“William and his family settled in Ipswich, Massachusetts, where William was to remain his entire life. During 1639, William engaged in tending the Ipswich village herd of cows. His contract read; “to drive them out to feed before sunne be half an hour high and not bring them home before half an hour before sunset”. The contract ran from April 15th to November 15th and the pay was either in corn or money, a total of fifteen pounds. In 1640 William was associated with Mark Quilter and Simon Tompson as the Cowkeeper on the North side of the river at Ipswich. William achieved the status of “Commoner” in October 1643. The term “Commoner” refers to an arrangement between settlers, who for purposes of protection, arranged their homes next to a “Common”, consisting of land of sufficient size to mutually protect all their livestock.

“Fellows and his family became owners of considerable property in the local area. William’s name appeared on numerous real estate transactions, including 15 acres sold to John Pierpont on the Great Brook towards the north on November 15, 1649 and a farm conveyed to William on the south side of the river, bounded by the Mill Brook (Miles River) on the west, on February 07, 1658. Around the year 1660, William bought the John Andrews farm and took up residence in the ancient Candlewood neighborhood of Ipswich. Historians believe that the name “Candlewood” came from the local pine forests in the area, whose clear grain and rich pitch were use by the inhabitants to light their homes for many years.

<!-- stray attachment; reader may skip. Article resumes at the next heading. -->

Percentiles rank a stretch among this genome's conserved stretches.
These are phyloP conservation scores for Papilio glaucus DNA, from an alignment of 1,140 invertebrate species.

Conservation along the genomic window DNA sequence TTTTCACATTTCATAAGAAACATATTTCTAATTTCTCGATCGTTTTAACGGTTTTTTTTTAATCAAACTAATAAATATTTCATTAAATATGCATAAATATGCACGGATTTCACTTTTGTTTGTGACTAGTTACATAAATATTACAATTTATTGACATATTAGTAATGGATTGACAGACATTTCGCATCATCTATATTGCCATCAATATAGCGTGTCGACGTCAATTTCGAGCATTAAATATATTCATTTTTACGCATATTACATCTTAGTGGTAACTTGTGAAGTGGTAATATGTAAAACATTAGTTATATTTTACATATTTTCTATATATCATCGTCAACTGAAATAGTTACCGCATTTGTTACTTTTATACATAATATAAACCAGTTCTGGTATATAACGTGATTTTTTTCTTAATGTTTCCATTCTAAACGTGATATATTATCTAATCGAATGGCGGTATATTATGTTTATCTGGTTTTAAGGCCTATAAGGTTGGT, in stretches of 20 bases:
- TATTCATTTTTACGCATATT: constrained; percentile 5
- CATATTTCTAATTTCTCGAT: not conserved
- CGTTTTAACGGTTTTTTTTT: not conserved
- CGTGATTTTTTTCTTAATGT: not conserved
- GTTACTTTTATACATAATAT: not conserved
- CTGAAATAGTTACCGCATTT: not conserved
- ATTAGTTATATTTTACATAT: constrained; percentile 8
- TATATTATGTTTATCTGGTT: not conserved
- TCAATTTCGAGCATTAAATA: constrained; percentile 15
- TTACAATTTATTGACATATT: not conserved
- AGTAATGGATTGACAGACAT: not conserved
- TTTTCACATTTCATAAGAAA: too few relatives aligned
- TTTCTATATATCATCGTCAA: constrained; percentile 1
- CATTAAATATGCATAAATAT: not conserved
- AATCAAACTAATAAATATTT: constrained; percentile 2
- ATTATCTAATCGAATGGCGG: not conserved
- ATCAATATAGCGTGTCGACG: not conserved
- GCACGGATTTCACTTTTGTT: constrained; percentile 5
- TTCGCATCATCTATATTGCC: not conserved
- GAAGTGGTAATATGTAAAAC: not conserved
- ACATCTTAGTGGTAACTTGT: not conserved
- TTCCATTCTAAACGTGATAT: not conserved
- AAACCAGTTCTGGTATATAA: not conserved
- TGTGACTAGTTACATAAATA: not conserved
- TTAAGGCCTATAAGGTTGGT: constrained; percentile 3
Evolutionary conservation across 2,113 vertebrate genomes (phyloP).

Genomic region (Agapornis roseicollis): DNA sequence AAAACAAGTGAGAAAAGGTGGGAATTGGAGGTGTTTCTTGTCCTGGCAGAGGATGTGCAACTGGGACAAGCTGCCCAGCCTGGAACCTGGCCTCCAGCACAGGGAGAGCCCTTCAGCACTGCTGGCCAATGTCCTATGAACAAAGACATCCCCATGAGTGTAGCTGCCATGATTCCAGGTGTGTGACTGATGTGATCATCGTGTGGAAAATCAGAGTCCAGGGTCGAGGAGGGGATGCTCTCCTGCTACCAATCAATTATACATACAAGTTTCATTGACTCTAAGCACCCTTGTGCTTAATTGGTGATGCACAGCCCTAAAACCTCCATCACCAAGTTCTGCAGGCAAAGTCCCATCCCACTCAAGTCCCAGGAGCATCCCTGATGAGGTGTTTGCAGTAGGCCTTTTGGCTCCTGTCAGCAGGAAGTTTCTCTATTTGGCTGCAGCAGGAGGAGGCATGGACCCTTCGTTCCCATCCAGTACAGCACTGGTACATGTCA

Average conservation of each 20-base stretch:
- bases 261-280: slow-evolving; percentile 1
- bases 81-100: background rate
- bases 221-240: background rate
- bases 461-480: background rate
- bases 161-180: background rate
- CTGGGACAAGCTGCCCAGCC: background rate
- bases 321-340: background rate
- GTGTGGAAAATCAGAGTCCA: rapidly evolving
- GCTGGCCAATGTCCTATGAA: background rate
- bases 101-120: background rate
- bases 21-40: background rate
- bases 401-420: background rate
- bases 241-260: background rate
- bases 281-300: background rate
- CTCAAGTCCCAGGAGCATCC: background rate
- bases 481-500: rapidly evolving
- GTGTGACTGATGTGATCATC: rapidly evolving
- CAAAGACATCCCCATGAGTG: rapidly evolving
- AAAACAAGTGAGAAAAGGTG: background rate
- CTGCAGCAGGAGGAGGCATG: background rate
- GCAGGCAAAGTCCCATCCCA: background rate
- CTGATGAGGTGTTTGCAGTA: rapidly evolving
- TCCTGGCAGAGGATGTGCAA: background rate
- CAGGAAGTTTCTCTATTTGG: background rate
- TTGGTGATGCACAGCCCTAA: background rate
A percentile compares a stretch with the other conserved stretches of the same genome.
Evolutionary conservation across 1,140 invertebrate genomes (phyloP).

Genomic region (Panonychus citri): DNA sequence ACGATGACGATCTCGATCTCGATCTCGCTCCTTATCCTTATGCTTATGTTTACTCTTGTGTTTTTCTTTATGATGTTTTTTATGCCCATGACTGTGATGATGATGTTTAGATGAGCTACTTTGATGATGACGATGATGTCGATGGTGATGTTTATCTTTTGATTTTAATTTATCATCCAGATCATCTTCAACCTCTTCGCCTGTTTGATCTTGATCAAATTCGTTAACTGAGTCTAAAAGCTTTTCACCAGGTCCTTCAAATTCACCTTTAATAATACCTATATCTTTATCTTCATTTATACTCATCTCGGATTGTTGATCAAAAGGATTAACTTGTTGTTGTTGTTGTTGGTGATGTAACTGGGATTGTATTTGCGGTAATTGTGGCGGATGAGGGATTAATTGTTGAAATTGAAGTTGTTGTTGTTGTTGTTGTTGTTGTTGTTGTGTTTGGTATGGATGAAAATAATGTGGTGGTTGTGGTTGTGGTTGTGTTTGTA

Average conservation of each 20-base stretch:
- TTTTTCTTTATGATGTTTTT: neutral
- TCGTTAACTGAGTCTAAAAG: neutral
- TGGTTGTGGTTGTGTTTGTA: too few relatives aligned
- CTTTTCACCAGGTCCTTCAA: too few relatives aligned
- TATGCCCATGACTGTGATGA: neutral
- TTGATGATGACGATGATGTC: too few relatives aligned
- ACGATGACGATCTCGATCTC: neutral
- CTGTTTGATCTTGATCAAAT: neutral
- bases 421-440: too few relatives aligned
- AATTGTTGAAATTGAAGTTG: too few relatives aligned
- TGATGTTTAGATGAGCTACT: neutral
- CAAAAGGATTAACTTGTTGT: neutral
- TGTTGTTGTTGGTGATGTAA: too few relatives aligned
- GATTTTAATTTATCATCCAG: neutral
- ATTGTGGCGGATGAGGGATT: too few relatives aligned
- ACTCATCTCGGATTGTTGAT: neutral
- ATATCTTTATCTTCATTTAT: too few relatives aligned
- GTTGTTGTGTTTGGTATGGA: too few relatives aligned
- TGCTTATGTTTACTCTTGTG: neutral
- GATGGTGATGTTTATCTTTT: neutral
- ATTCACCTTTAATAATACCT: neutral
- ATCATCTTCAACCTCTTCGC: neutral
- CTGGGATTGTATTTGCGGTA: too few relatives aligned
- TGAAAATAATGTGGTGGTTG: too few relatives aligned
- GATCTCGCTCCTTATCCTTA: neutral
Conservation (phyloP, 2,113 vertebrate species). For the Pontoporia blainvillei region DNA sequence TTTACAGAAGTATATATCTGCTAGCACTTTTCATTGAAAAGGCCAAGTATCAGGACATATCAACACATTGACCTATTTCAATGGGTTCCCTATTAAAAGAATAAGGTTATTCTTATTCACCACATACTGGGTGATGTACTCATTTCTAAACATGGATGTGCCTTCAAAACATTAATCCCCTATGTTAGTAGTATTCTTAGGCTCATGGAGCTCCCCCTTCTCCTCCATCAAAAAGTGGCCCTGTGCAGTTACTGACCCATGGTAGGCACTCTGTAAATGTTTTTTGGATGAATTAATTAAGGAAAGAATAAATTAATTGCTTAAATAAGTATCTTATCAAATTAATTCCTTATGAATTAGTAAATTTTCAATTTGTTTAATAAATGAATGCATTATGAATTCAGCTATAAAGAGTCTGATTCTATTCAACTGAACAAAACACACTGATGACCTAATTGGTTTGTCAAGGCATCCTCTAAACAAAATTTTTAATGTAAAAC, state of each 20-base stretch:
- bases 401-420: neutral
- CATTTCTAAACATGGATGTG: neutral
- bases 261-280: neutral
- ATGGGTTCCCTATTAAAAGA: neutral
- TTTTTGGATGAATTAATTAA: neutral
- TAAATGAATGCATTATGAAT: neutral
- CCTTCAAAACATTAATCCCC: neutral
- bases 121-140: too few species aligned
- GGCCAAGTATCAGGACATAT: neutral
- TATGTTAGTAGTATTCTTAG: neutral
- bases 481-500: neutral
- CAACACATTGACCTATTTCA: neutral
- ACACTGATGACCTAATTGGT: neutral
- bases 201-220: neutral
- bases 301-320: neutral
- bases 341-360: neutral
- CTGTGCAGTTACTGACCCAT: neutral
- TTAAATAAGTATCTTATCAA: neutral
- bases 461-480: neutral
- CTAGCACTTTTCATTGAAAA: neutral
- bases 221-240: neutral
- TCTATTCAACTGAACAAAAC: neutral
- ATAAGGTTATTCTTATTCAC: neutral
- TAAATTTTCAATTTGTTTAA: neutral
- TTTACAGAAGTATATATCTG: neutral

“Residents of each community had to establish their own local defenses and were required to become members of a militia, providing for the defense of the town against Indians. Each settler had to bring his own rifle, but could draw upon town supplies of gun powder and lead for use in it’s defense. In October 1643, William and 26 other townsmen were fined for not returning their gun powder supply to the town. One year later William was listed as a subscriber to a fund for Daniel Dennison as head of the town militia of Ipswich. William was admitted to the County Court as a “Freeman” of the Colony on March 28, 1654. “Freeman status” was a social position achieved through a combination of land ownership and orthodox church membership.